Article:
CHRAJ To Monitor NHIS To Ensure Good Health, Efficiency
The Commission on Human Rights and Administrative Justice (CHRAJ) is set to monitor the National Health Insurance Scheme (NHIS) in its bid to ensure the realisation of good health for Ghanaians.
For a start, the commission has held a retreat, for its regional directors, where actions for the year were discussed, plans set and strategies for realising the objective drawn.
The regional directors will, in turn, meet with various district heads for the careful monitoring of hospitals, and other health facilities, as well as the workings of the NHIS at the most basic level in the communities, regions and the nation at large.
These actions come at the heels of threats by some pharmacists to withhold their services because of delays in reimbursements by the National Health Insurance Authority (NHIA).
The initiative to monitor compliance by duty bearers, however, was taken last year, after the commission surveyed some health facilities and found “inordinate delays in reimbursement of claims by the healthcare providers under the NHIS. Almost all the accredited NHIS institutions monitored had this major challenge.”
The resolve by CHRAJ to make Ghanaians derive maximum benefit from the scheme is also buttressed by the fact that statutory deductions are made on VAT for the running of the NHIS, imposing a duty on the government to ensure its smooth running.
A deputy commissioner of CHRAJ in charge of Anti-corruption and Public Education, Mr Richard Quayson, and another deputy commissioner in charge of Legal and Investigations, Mr Joseph Whittal, briefed the Daily Graphic about this effort.
In its 2013 State of Human Rights (SoHR) in Ghana, CHRAJ charged the government and the NHIA to rectify the delays in the reimbursement of service providers under the scheme.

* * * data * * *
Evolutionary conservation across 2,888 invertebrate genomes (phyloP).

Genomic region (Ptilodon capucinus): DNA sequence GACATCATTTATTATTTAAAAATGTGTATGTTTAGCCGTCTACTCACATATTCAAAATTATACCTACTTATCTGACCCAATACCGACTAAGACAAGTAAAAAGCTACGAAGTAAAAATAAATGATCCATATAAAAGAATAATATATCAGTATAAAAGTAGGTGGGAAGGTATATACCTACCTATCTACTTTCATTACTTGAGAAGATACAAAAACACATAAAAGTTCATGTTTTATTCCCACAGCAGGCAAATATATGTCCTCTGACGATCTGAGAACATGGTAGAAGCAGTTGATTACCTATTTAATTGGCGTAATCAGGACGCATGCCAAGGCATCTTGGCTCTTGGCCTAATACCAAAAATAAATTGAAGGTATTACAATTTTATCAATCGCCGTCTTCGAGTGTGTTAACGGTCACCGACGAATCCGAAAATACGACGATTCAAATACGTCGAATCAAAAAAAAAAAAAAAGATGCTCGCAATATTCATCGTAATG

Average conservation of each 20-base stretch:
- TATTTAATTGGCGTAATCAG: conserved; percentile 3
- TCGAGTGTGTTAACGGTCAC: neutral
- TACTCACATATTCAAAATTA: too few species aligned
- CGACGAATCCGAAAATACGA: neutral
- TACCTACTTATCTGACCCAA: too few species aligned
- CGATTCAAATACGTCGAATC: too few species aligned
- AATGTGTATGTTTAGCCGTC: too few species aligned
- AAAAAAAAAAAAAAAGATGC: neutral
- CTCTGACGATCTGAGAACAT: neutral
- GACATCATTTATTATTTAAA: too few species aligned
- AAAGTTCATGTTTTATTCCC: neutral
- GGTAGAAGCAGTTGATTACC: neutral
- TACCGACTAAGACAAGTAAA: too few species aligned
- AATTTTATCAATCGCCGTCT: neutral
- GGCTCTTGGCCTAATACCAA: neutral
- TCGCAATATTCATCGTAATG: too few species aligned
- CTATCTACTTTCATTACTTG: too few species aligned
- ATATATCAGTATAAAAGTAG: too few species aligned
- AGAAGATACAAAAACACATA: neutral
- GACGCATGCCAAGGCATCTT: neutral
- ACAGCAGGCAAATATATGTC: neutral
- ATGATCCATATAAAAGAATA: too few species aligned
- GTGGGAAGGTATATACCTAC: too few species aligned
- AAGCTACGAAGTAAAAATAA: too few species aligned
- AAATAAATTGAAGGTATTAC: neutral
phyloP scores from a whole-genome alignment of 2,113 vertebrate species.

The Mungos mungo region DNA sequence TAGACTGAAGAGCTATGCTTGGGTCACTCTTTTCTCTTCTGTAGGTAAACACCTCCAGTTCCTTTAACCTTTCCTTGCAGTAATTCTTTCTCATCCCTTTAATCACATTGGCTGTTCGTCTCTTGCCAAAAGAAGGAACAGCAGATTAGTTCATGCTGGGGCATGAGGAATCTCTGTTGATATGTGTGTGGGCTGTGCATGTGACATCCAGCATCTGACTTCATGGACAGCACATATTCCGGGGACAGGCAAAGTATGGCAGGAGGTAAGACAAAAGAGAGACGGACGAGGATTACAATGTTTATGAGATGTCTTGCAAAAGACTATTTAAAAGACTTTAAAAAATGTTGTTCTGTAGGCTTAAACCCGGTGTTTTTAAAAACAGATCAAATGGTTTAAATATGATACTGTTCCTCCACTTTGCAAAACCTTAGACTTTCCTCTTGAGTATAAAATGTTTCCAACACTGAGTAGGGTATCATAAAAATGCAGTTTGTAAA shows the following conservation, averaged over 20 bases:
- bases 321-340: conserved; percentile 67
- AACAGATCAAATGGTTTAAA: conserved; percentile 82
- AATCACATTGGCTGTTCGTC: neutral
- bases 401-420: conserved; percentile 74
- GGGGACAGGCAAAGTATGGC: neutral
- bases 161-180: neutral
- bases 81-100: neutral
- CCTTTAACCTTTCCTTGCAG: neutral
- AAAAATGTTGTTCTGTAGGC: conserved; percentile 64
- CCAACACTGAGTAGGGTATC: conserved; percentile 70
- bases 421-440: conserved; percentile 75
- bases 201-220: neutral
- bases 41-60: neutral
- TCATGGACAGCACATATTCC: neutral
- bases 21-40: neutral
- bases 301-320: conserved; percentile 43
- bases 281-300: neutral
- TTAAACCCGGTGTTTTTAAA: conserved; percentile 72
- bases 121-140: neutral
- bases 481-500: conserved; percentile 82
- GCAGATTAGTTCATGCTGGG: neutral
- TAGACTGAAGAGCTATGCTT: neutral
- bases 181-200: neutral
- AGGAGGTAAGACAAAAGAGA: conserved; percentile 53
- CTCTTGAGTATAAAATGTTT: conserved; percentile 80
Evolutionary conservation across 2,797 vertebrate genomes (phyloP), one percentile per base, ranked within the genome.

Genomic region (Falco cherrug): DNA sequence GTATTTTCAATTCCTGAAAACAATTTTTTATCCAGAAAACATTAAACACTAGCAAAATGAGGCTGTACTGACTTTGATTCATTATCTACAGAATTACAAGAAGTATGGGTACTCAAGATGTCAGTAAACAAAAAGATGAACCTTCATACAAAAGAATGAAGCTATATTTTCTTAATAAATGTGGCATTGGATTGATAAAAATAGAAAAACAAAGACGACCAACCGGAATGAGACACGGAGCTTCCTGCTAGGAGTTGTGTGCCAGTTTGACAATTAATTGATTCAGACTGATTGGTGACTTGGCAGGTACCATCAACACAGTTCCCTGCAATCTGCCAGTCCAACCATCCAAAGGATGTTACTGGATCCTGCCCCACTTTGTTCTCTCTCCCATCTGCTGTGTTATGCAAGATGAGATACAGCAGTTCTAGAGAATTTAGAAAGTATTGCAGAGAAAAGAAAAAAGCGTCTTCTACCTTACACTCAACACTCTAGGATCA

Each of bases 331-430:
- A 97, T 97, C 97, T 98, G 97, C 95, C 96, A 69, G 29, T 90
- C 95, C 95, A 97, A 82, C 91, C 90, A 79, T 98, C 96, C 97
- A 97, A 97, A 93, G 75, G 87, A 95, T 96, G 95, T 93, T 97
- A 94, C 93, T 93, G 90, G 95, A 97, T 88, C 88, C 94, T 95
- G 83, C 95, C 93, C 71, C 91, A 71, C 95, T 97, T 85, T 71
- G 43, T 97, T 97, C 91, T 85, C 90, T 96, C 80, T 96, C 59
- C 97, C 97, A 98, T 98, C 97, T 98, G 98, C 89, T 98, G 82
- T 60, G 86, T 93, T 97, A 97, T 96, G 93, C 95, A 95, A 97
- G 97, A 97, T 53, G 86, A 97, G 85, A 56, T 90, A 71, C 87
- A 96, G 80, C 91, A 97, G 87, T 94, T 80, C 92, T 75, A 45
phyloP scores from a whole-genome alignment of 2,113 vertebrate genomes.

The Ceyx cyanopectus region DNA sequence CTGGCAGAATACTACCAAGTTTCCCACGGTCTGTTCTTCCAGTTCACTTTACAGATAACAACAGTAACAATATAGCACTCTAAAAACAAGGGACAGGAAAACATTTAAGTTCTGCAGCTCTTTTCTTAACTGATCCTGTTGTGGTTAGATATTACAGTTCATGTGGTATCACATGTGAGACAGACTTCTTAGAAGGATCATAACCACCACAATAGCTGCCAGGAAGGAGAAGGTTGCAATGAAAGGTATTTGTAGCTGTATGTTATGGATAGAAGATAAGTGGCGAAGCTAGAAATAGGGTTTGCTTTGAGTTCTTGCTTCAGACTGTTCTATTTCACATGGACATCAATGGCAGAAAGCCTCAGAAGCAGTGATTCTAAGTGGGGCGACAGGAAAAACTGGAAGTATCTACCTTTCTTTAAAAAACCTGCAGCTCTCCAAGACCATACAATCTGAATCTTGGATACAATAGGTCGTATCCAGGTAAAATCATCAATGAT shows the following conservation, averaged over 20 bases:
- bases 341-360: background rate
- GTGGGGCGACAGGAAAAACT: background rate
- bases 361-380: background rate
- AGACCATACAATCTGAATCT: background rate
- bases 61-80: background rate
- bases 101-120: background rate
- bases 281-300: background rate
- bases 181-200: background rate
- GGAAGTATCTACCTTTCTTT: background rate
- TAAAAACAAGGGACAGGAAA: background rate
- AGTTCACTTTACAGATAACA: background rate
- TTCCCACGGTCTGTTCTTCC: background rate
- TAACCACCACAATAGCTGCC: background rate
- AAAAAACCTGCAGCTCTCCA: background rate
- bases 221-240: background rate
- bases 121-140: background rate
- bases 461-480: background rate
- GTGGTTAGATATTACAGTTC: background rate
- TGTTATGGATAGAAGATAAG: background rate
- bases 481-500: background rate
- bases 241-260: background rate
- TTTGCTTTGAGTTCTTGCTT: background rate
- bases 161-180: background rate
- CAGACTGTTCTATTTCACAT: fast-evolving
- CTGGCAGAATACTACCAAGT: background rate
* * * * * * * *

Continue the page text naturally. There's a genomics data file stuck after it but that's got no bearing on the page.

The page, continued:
It also asked the NHIA to take steps within six months to ensure the payment of all outstanding arrears to service providers and, thereafter, ensure that outstanding claims did not exceed two months at any given time.
The commission, in the report presented on December 10, 2013, said it would review what had been done by the duty bearers, namely the government and the NHIA, in six months from the time the SoHR was presented.
Also to be monitored within the period are congestion in health facilities, health facility infrastructure and the treatment being given patients in relation to the tariffs being paid to service providers.
This has become necessary because the commission has observed that the rising cost of treatment and incommensurate reimbursements are the causes of service providers holding back full service to patients.
Although these are ambitious programmes, the commissioners said they would use available resources to push the effort, as the realisation of the right to health, education and other social and cultural rights were of priority.
They said in carrying out these exercises, CHRAJ was helping the state to realise its international obligations and commitments, while ensuring a “rights-based approach to governance.”